“Rightfully, her query went on to enjoy more than a thousand retweets, landing on several best-of-2013 lists, and earning plaudits from all over—because it’s a really good question. We were confounded. Despite our name and the dozens of interviews we’ve conducted in Paris, we had never really thought to assess the city’s quality.
We put our top people on it. For the next 365 days, our agents combed the twenty arrondissements, an army of flaneurs with clipboards in hand, golf pencils tucked behind their ears. They took water samples, soil samples, croissant samples. Equipped with measuring tapes, Geiger counters, and elegant cravats, they scrutinized the city’s every boulevard and metro station. They assessed the turbidity of the Seine; they carbon dated paintings, supped on the finest Bordeaux, and enjoyed the haute fare of Le Chateaubriand, Septime, and Benoit. They sent up weather balloons and infiltrated the fashion houses. They noted the Royale with Cheese. From Gentilly to Saint-Ouen, no stone was left unturned, no bichon frise unnuzzled. Then, having conducted such exhaustive research, they crunched the numbers, feeding the data into a series of world-class supercomputers with processing speeds in excess of thirty-three quadrillion floating-point operations per second. At last, they furnished a verdict:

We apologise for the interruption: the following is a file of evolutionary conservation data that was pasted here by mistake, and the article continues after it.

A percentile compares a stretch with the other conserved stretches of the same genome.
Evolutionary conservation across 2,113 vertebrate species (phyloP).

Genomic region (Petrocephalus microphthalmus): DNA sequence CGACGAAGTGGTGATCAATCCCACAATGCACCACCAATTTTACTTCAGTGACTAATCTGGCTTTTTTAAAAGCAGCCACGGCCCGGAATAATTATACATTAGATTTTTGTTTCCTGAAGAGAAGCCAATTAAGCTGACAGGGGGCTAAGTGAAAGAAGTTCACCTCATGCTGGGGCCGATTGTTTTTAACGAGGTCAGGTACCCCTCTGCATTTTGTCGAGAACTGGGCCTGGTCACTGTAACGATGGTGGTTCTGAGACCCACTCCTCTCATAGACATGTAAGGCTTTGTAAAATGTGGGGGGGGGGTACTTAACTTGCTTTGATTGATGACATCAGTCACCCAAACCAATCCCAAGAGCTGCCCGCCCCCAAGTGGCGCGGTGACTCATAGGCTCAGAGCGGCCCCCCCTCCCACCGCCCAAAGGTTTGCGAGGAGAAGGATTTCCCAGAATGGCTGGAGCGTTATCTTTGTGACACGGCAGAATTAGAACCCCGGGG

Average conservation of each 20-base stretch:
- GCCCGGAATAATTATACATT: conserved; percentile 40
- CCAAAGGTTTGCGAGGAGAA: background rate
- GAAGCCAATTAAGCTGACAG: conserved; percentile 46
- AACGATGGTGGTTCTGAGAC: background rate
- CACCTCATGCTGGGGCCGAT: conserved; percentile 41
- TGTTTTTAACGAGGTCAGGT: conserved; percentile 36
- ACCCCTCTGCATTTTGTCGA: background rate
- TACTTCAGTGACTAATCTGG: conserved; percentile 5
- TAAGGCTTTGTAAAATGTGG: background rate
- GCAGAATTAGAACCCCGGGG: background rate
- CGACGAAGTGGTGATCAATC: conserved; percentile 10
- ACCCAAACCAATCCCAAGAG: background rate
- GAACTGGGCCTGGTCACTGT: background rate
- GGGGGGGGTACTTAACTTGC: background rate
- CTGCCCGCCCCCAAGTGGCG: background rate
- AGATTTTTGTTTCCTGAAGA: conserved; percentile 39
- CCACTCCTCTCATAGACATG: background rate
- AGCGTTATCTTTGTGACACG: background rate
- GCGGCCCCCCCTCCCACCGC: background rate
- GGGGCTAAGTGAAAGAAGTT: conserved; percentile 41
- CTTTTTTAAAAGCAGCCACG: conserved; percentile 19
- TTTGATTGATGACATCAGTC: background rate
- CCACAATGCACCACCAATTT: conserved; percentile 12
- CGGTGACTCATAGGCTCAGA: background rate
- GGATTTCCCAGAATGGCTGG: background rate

It’s pretty good!
The Paris Review reviews Paris
“I am too intelligent, too demanding, and too resourceful for anyone to be able to take charge of me entirely. No one knows me or loves me completely. I have only myself.”
— Happy birthday, Simone de Beauvoir
How Hipsters Ruined Paris
“Paris has long been a palimpsest of different cities, each new iteration grafted on top of the still visible last, spanning the extremes of human excellence and beauty and, just as crucially, filth and squalor. The area around Pigalle in particular — which American G.I.’s aptly called “Pig Alley” — was always a mixture of both, its seediness informing the artistic production and spirit of numerous generations of inhabitants. You can see it in Edgar Degas’s brush strokes and hear it in Edith Piaf’s voice.
But it’s disappearing. Today, the neighborhood has been rechristened “South Pigalle” or, in a disheartening aping of New York, SoPi. Organic grocers, tasteful bistros and an influx of upscale American cocktail bars are quietly displacing the pharmacies, dry cleaners and scores of seedy bar à hôtesses that for decades have defined the neighborhood. …
Too much of modern urban life revolves around never feeling less than fully at ease; about having even the minutest of experiences tailored to a set of increasingly demanding and homogeneous tastes — from the properly sourced coffee grounds that make the morning’s flat white to the laboriously considered iPod soundtracks we rely on to cancel the world’s noise. The logical extension is to “curate” our urban spaces like style blogs or Pinterest boards representing a single, self-satisfied and extremely sheltered expression of middle- and upper-middle-class sensibility. …
And so a vivid and storied layer of authentic Paris is being wiped out not by not-in-my-backyard activism, government edict or the rapaciousness of Starbucks or McDonald’s but by the banal globalization of hipster good taste, the same pleasant and invisible force that puts kale frittata, steel-cut oats and burrata salad on brunch tables from Stockholm to San Francisco. …
People say you had to be in Paris in the ’20s or New York in the ’80s. The sad truth of our contemporary moment seems to be only that you no longer need to be anywhere in particular anymore.
The brunch is all the same.”